The last chapter before we head home for the holiday break deals with our road to revolution. During the French and Indian War, William Pitt assured Americans that they would be treated equally with their British counterparts, and that all expenses would be repaid to the American colonies after the war. Like many promises made during wartime, these weren't kept during the peace that followed.
Numerous times from 1763 to 1775, the British government tried to get Americans to help pay for the expenses of the French and Indian War and accept a status lower than that of people in Britain. At times, we resisted quite calmly and coolly, painting up tea pots with "No Stamp Act" written on the side. At other times we resisted more noisily and violently, with good old-fashioned riots, for instance.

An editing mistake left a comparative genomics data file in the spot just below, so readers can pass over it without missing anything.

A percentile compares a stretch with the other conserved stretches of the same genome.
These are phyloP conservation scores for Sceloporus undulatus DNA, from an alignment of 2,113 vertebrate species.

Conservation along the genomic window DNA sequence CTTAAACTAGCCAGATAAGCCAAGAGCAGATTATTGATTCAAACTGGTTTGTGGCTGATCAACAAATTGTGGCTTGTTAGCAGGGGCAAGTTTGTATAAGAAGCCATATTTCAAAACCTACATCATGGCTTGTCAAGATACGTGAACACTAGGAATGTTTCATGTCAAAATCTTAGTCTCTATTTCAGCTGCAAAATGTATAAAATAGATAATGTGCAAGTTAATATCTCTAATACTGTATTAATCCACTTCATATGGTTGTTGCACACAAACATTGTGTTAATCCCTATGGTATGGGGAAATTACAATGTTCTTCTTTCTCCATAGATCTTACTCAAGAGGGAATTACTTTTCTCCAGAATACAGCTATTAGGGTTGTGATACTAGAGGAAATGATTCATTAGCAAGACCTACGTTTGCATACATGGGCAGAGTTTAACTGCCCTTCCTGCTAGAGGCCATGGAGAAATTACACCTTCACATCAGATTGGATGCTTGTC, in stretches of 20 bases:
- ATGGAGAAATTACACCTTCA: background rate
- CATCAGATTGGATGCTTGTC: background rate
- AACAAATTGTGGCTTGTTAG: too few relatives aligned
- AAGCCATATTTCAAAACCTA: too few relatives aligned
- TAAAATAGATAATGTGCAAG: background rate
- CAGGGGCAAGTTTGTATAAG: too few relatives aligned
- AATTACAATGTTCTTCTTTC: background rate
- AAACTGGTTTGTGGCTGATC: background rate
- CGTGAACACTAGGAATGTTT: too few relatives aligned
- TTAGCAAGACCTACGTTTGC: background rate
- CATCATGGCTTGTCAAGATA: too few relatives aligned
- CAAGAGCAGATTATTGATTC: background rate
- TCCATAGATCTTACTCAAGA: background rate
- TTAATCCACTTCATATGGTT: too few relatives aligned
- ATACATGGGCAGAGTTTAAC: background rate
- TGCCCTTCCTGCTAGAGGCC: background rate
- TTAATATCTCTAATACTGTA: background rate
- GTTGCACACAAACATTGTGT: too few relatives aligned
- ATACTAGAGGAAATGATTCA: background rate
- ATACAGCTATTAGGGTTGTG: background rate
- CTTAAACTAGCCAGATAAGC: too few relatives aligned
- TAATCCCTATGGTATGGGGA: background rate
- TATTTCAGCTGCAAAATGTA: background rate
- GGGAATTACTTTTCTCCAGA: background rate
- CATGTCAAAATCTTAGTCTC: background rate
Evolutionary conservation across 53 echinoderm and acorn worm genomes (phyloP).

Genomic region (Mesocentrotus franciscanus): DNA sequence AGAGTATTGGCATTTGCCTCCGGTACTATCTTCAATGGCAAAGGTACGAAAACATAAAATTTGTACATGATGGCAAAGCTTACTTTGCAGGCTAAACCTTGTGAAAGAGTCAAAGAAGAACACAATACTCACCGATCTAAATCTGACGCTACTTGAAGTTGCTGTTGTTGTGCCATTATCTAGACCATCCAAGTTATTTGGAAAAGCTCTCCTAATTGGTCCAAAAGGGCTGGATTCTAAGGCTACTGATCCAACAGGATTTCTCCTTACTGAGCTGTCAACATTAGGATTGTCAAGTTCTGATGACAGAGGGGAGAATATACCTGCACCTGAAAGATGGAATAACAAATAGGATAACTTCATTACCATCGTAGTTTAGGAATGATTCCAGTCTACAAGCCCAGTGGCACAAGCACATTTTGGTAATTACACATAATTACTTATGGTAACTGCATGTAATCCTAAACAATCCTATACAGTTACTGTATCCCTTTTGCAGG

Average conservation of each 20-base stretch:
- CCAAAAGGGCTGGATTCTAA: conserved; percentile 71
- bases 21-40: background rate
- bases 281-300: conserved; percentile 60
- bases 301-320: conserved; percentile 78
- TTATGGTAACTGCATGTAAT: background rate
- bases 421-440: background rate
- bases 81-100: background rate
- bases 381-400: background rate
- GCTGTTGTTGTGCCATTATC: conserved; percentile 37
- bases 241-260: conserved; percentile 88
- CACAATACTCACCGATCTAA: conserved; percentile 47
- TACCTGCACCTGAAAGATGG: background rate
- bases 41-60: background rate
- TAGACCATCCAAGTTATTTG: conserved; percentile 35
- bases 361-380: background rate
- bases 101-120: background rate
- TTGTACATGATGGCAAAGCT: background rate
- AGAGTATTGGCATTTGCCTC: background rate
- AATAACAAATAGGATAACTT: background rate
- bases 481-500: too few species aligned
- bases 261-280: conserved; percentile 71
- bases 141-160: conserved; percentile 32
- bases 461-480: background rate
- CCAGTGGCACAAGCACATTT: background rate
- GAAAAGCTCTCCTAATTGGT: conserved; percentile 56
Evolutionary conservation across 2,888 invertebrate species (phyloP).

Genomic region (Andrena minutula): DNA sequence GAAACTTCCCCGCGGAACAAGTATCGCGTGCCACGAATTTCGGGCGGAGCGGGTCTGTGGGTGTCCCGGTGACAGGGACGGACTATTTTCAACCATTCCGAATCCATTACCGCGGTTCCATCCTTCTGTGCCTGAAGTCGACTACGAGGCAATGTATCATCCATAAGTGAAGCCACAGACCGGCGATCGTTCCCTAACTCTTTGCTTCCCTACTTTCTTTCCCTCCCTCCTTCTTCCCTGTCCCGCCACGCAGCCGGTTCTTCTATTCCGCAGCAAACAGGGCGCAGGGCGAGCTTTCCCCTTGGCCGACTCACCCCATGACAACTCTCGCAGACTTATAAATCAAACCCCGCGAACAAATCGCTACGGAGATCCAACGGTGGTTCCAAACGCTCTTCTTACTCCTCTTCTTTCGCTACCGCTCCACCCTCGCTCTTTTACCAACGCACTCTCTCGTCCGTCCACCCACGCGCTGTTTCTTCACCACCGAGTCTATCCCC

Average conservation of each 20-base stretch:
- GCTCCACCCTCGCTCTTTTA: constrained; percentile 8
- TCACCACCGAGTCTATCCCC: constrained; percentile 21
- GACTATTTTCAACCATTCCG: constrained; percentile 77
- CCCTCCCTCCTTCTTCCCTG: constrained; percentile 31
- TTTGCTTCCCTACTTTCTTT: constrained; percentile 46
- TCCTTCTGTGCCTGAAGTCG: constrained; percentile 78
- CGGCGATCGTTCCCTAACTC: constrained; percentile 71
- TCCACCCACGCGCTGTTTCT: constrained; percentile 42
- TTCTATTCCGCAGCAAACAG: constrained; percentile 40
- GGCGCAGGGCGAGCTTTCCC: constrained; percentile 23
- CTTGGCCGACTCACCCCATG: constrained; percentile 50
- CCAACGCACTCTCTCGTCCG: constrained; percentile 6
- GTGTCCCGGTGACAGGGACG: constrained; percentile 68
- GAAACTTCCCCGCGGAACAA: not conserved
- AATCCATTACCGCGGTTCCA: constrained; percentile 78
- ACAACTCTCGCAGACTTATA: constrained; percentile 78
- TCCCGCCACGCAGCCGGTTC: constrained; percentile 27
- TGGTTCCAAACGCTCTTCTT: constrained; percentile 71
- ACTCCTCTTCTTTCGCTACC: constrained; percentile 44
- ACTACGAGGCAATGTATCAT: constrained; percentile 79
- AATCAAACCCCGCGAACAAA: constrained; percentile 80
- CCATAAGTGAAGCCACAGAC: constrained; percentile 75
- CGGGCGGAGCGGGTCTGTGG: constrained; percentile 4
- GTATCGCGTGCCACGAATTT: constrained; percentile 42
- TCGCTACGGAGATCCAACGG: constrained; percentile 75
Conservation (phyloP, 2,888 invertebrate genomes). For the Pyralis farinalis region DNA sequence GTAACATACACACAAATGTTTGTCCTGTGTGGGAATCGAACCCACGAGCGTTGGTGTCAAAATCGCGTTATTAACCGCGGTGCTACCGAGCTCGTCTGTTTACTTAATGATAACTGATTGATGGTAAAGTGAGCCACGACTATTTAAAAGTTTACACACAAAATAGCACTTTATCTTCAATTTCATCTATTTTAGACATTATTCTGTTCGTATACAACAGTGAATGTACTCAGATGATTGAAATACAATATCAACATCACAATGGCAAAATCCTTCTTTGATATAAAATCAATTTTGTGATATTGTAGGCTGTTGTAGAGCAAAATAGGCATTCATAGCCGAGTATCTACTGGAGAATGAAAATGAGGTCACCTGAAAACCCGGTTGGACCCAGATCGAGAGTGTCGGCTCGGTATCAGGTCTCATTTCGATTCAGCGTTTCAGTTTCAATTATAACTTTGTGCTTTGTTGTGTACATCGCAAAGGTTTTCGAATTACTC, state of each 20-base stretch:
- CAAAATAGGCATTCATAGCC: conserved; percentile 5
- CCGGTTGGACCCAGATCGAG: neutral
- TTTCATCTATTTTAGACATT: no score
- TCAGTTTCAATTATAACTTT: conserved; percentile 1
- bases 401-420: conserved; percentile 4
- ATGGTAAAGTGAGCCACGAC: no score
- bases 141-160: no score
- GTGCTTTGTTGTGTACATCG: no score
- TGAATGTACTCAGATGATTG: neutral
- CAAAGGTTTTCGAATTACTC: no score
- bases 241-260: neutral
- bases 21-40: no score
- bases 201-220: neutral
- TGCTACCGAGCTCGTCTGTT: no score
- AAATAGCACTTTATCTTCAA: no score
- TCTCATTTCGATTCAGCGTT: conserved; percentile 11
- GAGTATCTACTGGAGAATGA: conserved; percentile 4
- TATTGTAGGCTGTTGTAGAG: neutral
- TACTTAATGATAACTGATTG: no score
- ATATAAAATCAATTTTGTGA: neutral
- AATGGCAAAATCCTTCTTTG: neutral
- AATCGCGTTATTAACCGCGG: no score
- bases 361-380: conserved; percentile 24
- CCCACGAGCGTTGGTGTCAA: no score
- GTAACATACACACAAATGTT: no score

By 1775, our resistance started to involve military force. However, for this chapter, we're looking at how we built up to that. We're looking at a number of British policies that were enacted after the French and Indian War. We're also going to be looking at a case of violence - the Boston Massacre - and determining whether it was an act of murder or an act of self-defense on the part of the British soldiers involved.